Over the Moon & Down in the Dumps

Man City Fly Higher while Roma Leave a Bitter Taste in Budapest

"It was men against boys," opined Dion Dublin after the F.A. Cup Final, daring to define the gap between the two Manchester clubs in black and white terms.

A 2-1 win does not suggest a gulf in class, but it was still clear at Wembley how far Manchester City have pulled away from United in recent seasons. Pre-match Erik Ten Haag had called them "probably the best team in the world at this moment."

City's passing and thinking were quicker and more accurate than United's and their pressing was more effective, clustering around any red shirt in midfield who had the ball.

With in-built telepathy, City could master the game better than United, whose players seemed to pause to think too often, losing precious split-seconds.

Ilkay Gundogan's lightning strike as fans took their seats was perhaps fortuitous but then to even things out, lady luck gave United a leg-up via Jack Grealish's handball.

As for the winning goal, it was a simple case of a ball-watching defence leaving the already goalscorer with a free shot. The Red Devils do deserve credit for suffocating Erling Haaland and for only losing by one goal to a team so superior they look set fair to win the same treble the Red Devils won in 1999.

Teenage super-sub Alejandro Garnacho was the red half of Manchester's leading light at Wembley, giving us a vintage display of barnstorming wing play in his half-hour of action. How they missed the injured Anthony on the other flank, whose incisions might have made the tie a closer affair.

Comparing the two benches said it all - Garnacho was Erik Ten Haag's only real potential gamechanger, whereas Pep Guardiola could call upon Julian Alvarez, Phil Foden or Riyadh Mahrez.

With revenue of £619 million last year, Manchester City sit atop Deloitte's Football Money League, with United, for so long the biggest brand in soccer, trailing in fourth with £583 million. However, United slightly outspent City in transfers, £179m v £176.4m, which suggests work to be done on recruitment.

However, reigning champions with a storied coach were always more likely to catch the eye of potential targets more readily than a club hoping to qualify for the Champions League with a manager not yet proven at the highest level.

United need another big transfer haul to compete with the Etihad's residents, perhaps four new players in the key positions - goalkeeper, defender, midfielder and striker. A new and monied club owner remains their best hope of reducing the distance between East and West Manchester.

City's almost clean sweep this season (they failed to win the League Cup) is raising questions again about football's lack of a level playing field, particularly compared to American sports. Arsenal made a brave attempt to wrest the title from City but in the end the 19 other clubs of England's Premier League were left scratching their heads about how to compete with Guardiola's Abu Dhabi-backed operation.

Talk of a salary cap has returned in soccer circles recently, prompted by the petrodollar takeovers of Manchester City, Paris Saint-Germain, Newcastle United and possibly soon Manchester United, as well as Cristiano Ronaldo's megabucks move to Saudi Arabia and the Qatari World Cup.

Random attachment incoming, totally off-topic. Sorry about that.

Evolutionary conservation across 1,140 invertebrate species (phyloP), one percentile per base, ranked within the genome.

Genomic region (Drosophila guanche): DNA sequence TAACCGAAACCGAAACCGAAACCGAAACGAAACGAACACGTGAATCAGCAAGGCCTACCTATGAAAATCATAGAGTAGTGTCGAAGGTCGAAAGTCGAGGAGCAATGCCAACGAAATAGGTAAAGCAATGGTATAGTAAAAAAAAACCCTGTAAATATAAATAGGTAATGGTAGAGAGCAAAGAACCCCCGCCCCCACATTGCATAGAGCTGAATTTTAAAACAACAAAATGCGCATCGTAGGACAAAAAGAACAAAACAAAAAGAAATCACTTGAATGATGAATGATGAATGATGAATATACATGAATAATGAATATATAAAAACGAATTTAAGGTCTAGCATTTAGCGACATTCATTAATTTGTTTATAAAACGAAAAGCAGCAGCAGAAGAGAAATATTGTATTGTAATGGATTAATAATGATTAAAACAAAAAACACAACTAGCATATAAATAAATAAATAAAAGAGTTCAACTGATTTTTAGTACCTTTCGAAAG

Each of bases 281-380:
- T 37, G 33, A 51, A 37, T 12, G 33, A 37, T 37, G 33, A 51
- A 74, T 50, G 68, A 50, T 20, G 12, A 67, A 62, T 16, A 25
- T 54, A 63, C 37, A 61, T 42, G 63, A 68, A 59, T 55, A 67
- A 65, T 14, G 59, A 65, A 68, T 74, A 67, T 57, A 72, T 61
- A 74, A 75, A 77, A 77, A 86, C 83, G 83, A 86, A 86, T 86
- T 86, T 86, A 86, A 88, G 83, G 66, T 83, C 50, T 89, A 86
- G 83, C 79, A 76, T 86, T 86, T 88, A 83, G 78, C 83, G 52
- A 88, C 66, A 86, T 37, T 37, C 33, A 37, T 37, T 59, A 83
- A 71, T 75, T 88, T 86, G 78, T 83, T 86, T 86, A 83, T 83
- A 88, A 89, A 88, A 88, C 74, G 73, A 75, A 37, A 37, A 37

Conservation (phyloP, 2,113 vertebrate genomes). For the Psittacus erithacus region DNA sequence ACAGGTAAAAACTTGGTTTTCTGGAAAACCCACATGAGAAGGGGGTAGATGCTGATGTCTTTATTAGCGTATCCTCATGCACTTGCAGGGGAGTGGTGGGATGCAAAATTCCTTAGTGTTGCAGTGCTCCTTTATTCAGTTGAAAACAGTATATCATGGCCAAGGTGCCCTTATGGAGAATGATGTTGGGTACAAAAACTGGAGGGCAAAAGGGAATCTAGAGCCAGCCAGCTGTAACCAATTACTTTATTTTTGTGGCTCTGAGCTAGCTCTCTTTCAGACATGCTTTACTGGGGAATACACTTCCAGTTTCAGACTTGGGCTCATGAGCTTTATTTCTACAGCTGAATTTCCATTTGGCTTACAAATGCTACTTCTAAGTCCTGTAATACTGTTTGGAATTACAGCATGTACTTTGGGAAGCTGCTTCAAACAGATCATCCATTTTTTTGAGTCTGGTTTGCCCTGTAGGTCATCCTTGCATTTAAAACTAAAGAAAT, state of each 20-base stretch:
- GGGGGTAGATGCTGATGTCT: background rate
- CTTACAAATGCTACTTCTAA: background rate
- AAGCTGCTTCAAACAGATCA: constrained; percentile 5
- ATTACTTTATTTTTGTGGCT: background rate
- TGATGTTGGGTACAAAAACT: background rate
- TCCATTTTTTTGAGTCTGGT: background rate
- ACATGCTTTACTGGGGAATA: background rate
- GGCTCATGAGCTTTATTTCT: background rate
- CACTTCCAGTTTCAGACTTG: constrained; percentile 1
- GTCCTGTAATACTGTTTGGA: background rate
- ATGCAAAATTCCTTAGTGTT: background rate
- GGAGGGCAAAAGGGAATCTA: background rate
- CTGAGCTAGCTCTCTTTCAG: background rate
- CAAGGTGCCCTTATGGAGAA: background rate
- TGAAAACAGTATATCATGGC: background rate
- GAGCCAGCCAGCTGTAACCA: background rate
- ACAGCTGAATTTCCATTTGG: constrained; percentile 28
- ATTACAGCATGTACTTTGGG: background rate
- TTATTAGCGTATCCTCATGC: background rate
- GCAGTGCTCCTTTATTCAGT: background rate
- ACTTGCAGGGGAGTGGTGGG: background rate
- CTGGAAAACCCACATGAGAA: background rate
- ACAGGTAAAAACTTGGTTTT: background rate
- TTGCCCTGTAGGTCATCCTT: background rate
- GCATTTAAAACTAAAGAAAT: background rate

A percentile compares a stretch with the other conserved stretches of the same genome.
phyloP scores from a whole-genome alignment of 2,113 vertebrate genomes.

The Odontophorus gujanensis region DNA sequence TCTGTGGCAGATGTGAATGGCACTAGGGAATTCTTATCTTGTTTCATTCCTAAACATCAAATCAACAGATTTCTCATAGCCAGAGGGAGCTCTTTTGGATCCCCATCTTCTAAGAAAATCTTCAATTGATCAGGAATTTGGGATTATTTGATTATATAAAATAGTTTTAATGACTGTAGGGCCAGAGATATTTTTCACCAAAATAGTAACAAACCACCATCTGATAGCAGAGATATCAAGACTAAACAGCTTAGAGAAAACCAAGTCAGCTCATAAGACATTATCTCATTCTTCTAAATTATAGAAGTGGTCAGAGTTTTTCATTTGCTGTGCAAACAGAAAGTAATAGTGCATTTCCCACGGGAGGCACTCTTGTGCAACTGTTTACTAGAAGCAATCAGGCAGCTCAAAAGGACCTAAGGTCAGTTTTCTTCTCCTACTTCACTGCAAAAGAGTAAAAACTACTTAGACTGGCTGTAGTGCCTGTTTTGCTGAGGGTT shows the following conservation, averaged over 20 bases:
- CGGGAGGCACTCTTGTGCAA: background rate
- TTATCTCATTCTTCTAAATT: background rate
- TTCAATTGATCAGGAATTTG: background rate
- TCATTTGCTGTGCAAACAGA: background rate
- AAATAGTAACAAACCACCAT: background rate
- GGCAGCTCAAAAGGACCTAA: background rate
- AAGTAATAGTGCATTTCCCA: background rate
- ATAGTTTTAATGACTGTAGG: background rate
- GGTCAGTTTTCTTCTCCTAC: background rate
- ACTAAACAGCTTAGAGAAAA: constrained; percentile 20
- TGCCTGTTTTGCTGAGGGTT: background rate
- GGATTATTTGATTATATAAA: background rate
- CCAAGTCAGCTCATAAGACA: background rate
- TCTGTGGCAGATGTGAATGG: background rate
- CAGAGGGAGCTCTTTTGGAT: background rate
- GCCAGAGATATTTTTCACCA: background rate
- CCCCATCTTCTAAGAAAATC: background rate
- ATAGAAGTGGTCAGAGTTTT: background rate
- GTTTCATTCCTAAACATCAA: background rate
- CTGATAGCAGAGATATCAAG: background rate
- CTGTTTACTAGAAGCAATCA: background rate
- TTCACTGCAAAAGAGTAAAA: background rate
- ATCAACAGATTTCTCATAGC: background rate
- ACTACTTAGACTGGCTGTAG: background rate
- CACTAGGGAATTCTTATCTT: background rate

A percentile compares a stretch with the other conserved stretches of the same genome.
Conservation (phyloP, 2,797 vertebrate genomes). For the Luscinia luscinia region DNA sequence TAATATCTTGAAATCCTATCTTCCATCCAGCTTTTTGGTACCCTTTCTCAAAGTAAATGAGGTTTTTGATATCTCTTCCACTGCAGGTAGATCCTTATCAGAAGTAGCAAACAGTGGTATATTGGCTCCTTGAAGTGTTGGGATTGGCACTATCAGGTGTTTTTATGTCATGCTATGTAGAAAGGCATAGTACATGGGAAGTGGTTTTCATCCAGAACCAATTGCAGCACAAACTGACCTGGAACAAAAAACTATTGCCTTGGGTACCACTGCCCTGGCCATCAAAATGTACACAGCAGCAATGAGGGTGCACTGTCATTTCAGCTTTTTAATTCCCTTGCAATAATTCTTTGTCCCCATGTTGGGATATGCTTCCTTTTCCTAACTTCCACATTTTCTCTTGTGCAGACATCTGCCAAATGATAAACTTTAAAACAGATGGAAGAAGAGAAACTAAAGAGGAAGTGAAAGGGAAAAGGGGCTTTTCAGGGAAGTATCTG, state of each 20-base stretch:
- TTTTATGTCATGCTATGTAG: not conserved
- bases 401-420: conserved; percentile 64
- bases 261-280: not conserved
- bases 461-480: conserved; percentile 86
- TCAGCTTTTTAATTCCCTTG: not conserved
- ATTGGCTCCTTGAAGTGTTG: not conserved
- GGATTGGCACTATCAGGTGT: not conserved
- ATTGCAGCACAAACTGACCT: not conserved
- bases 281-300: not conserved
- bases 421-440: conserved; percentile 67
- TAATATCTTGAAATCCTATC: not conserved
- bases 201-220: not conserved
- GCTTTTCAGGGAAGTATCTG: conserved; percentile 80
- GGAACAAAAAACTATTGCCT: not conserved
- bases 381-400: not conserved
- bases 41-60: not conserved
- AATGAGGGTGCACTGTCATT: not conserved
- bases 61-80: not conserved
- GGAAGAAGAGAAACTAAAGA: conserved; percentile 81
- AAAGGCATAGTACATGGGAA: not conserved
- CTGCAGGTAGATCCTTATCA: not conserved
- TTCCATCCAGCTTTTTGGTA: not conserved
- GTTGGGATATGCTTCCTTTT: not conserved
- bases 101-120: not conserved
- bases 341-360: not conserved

Competing in the transfer market against moguls like Gianni Angnelli or Silvio Berlusconi was one thing, but outbidding nations' sovereign wealth funds is another mountain altogether.

For now, Manchester City motor on, appearing unbeatable.

Europa League Final

Roma deserve a hefty punishment from UEFA for the appalling way some of their supporters physically harassed referee Anthony Taylor at Budapest airport following their Europa League final loss to Sevilla, taking their cue from manager Jose Mourinho's verbal assault on Taylor in the stadium car park after the match.

Mourinho mixed languages but clearly wailed 'Vergogna!' (disgrace, shame on you) at the referee from close range, a clear case of the pot calling the kettle black.

Football cannot function when match officials are abused and threatened like this. Some lines just cannot be crossed. Absurdly given what happened next, at the post-match press conference Mourinho insisted his side had lost with dignity. For all his talent, the Special One has a permanent penchant for petulance.

It had been a bad-tempered final with 14 bookings but that was not Taylor's fault any more than the Netherlands' dirty play in the 2010 World Cup final was the fault of referee Howard Webb.

Taylor's refereeing was not Italian in style, letting go some actions that would not normally go unpunished in Serie A. Still, his overall conduct was in no way unfair to Mourinho's team. The fact is, in Italy many fans suspect match officials of bias because Italian football has a long history of fixing matches, going back to the 1934 World Cup Fascist Italy hosted and won, partly thanks to some state interference.

Brian Glanville, the great football scribe, exposed a famous match-fixing scandal in Italy in the 1960s. Later, there was the Totonero scandal of 1980, the 2006 Calciopoli scandal and further scandals in 2011 and 2015. Every season, it is also frequent for final league fixtures between sides who need points and those who do not, to be 'arranged' in order to store up friendship credits for subsequent seasons.

Against this cultural backdrop many Italian fans are conditioned to think "il arbitro e' venduto" (the referee has been sold) when decisions or results go against them. A culture clash was partly to blame for the outrageous treatment of Taylor.

Yet, as with the Dutch in 2010, Roma only have themselves to blame for being sore losers.

(c) Sean O'Conor & Soccerphile

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